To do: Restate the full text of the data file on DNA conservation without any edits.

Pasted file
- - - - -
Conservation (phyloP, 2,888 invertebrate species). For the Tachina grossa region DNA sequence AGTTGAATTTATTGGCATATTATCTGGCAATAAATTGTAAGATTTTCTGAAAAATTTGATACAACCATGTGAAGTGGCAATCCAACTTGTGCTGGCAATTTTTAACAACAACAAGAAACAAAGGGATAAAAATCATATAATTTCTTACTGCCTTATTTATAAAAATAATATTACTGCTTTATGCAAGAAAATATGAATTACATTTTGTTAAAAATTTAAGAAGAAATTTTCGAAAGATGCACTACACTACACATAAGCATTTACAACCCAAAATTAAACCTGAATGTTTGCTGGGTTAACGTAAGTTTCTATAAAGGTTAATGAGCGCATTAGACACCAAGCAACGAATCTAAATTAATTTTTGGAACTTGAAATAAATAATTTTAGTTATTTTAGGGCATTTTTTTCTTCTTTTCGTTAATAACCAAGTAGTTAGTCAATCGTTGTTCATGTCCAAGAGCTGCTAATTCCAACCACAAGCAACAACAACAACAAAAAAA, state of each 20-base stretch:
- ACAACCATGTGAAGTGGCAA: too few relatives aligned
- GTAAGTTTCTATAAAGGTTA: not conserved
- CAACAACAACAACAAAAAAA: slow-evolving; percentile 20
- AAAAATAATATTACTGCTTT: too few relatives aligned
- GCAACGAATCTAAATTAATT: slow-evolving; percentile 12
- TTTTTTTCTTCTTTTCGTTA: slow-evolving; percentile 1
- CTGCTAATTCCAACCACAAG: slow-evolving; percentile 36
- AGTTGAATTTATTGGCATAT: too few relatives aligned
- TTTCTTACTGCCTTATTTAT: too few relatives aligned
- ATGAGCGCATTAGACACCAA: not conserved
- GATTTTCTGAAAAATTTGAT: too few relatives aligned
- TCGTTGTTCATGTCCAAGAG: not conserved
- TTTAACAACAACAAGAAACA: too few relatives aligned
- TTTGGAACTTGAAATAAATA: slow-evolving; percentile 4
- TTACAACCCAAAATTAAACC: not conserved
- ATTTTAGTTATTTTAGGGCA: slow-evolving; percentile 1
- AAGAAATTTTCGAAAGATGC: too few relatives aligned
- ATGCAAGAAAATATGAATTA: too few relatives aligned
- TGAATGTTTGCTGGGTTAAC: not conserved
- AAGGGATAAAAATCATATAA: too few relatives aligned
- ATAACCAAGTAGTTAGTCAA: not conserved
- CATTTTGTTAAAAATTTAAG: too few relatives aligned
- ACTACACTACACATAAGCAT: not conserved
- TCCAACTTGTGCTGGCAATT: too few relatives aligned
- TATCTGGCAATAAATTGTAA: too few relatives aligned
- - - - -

Conservation (phyloP, 2,888 invertebrate species). For the Tachina grossa region DNA sequence AGTTGAATTTATTGGCATATTATCTGGCAATAAATTGTAAGATTTTCTGAAAAATTTGATACAACCATGTGAAGTGGCAATCCAACTTGTGCTGGCAATTTTTAACAACAACAAGAAACAAAGGGATAAAAATCATATAATTTCTTACTGCCTTATTTATAAAAATAATATTACTGCTTTATGCAAGAAAATATGAATTACATTTTGTTAAAAATTTAAGAAGAAATTTTCGAAAGATGCACTACACTACACATAAGCATTTACAACCCAAAATTAAACCTGAATGTTTGCTGGGTTAACGTAAGTTTCTATAAAGGTTAATGAGCGCATTAGACACCAAGCAACGAATCTAAATTAATTTTTGGAACTTGAAATAAATAATTTTAGTTATTTTAGGGCATTTTTTTCTTCTTTTCGTTAATAACCAAGTAGTTAGTCAATCGTTGTTCATGTCCAAGAGCTGCTAATTCCAACCACAAGCAACAACAACAACAAAAAAA, state of each 20-base stretch:
- ACAACCATGTGAAGTGGCAA: too few relatives aligned
- GTAAGTTTCTATAAAGGTTA: not conserved
- CAACAACAACAACAAAAAAA: slow-evolving; percentile 20
- AAAAATAATATTACTGCTTT: too few relatives aligned
- GCAACGAATCTAAATTAATT: slow-evolving; percentile 12
- TTTTTTTCTTCTTTTCGTTA: slow-evolving; percentile 1
- CTGCTAATTCCAACCACAAG: slow-evolving; percentile 36
- AGTTGAATTTATTGGCATAT: too few relatives aligned
- TTTCTTACTGCCTTATTTAT: too few relatives aligned
- ATGAGCGCATTAGACACCAA: not conserved
- GATTTTCTGAAAAATTTGAT: too few relatives aligned
- TCGTTGTTCATGTCCAAGAG: not conserved
- TTTAACAACAACAAGAAACA: too few relatives aligned
- TTTGGAACTTGAAATAAATA: slow-evolving; percentile 4
- TTACAACCCAAAATTAAACC: not conserved
- ATTTTAGTTATTTTAGGGCA: slow-evolving; percentile 1
- AAGAAATTTTCGAAAGATGC: too few relatives aligned
- ATGCAAGAAAATATGAATTA: too few relatives aligned
- TGAATGTTTGCTGGGTTAAC: not conserved
- AAGGGATAAAAATCATATAA: too few relatives aligned
- ATAACCAAGTAGTTAGTCAA: not conserved
- CATTTTGTTAAAAATTTAAG: too few relatives aligned
- ACTACACTACACATAAGCAT: not conserved
- TCCAACTTGTGCTGGCAATT: too few relatives aligned
- TATCTGGCAATAAATTGTAA: too few relatives aligned